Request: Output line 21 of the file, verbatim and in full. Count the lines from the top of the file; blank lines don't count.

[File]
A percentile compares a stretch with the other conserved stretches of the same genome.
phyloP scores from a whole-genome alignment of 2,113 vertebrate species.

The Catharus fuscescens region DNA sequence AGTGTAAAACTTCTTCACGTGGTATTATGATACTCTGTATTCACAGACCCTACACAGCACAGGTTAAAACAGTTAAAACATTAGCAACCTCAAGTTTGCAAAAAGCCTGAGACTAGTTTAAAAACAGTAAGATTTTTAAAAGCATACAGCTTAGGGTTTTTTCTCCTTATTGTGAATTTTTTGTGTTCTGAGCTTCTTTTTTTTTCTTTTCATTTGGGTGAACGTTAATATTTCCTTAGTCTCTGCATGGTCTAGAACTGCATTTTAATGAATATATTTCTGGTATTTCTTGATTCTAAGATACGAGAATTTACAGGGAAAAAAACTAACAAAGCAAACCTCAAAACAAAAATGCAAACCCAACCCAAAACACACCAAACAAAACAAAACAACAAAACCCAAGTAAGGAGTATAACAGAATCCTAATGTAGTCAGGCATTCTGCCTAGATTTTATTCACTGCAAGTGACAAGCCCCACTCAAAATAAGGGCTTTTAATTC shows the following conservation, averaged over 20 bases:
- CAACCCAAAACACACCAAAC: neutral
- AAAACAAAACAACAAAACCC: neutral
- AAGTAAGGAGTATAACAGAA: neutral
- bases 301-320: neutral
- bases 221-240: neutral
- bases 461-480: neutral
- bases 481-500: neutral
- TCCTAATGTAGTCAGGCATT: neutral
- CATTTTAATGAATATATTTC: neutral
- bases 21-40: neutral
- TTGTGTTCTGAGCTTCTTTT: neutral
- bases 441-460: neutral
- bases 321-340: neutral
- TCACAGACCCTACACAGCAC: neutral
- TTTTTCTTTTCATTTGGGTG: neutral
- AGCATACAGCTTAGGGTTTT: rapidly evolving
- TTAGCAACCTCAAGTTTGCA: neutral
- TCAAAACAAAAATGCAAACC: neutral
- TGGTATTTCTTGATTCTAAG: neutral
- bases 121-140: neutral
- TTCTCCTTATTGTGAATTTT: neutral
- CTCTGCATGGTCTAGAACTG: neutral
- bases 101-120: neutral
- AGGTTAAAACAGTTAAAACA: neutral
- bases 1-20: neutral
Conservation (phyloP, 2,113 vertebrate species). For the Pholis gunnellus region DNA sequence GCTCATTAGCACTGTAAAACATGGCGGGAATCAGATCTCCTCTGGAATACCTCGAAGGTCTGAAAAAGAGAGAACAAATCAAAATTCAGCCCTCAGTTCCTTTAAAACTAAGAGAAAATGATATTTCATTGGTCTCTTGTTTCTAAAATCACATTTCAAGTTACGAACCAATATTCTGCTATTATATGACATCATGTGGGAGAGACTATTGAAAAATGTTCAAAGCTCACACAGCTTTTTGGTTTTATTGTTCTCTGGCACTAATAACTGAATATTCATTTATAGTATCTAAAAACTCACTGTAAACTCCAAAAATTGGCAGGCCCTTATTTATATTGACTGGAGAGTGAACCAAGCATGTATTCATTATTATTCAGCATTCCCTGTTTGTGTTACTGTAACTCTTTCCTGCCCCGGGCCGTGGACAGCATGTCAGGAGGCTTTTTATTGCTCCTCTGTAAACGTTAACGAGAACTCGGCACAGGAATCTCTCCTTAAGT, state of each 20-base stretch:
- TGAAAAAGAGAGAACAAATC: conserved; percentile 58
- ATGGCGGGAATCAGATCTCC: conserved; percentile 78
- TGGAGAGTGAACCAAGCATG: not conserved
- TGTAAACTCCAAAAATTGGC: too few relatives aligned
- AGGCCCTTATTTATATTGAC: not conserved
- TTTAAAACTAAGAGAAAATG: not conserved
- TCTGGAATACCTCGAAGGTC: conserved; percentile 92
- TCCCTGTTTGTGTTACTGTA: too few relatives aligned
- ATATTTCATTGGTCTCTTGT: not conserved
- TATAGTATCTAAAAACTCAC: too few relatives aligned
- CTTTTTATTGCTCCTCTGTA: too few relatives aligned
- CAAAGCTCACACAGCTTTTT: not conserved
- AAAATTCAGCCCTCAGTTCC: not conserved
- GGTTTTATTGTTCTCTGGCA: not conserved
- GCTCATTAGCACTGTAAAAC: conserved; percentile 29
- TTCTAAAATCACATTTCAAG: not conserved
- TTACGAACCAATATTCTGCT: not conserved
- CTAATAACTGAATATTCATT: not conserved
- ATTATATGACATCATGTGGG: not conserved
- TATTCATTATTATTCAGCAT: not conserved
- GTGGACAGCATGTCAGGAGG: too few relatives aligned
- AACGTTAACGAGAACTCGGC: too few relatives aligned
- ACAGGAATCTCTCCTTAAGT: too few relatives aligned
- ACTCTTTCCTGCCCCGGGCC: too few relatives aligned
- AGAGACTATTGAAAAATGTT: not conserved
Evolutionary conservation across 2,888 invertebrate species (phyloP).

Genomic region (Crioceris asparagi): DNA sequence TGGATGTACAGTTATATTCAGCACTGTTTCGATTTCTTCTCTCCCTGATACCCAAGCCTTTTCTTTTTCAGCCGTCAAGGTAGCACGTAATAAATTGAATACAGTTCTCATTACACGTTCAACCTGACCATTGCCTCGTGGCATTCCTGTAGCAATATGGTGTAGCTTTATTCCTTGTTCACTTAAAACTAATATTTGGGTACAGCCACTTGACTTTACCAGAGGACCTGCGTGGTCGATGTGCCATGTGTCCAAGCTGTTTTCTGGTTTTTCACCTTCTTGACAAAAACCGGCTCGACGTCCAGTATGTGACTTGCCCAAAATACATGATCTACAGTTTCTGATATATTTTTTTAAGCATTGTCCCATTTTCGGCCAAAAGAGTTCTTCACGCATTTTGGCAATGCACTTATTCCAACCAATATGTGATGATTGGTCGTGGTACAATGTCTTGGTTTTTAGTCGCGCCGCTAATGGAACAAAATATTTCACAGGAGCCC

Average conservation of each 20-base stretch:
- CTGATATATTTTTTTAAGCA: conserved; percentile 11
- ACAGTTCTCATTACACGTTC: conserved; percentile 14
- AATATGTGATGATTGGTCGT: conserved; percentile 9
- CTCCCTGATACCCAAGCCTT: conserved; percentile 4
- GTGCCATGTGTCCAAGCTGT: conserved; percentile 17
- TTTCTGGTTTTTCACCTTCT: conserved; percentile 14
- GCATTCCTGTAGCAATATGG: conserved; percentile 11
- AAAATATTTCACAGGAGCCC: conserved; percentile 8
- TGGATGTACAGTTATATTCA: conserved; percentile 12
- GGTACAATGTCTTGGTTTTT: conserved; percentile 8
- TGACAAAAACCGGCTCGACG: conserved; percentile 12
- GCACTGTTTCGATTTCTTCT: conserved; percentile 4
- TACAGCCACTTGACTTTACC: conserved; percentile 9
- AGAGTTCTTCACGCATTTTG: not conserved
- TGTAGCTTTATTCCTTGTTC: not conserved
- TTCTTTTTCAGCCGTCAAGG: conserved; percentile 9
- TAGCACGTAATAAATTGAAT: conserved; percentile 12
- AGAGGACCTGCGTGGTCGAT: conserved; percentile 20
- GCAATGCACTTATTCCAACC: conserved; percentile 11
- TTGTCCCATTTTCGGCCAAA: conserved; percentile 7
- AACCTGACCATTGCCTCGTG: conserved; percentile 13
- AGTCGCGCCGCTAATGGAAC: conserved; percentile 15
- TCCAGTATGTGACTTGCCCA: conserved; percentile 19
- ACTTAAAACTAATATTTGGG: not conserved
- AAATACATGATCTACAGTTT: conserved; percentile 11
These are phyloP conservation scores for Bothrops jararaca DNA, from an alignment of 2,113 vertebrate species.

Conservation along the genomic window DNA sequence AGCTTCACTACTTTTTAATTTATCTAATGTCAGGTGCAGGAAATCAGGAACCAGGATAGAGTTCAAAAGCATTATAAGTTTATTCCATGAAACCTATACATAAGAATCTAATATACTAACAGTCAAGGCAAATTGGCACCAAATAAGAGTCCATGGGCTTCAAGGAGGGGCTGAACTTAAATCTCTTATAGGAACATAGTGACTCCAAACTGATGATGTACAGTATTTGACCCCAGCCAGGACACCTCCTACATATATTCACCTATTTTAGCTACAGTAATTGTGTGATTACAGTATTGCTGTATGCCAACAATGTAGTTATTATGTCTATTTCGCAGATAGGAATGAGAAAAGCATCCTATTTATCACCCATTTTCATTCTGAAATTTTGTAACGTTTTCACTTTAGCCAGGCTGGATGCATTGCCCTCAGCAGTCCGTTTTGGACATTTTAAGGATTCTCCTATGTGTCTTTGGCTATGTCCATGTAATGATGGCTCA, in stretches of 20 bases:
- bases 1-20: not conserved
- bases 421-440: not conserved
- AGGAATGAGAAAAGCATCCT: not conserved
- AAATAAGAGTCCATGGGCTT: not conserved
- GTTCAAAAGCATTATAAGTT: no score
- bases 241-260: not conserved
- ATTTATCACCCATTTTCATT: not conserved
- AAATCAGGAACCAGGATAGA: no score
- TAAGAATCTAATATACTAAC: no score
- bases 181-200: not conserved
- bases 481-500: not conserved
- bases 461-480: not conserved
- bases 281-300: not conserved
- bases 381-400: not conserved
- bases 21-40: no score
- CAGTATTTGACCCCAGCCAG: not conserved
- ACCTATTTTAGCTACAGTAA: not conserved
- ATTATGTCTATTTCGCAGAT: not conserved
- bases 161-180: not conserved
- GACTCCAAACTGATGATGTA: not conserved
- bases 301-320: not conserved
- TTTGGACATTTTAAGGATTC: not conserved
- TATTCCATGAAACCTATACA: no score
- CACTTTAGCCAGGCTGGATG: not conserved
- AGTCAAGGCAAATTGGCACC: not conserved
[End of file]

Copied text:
- TCAAAACAAAAATGCAAACC: neutral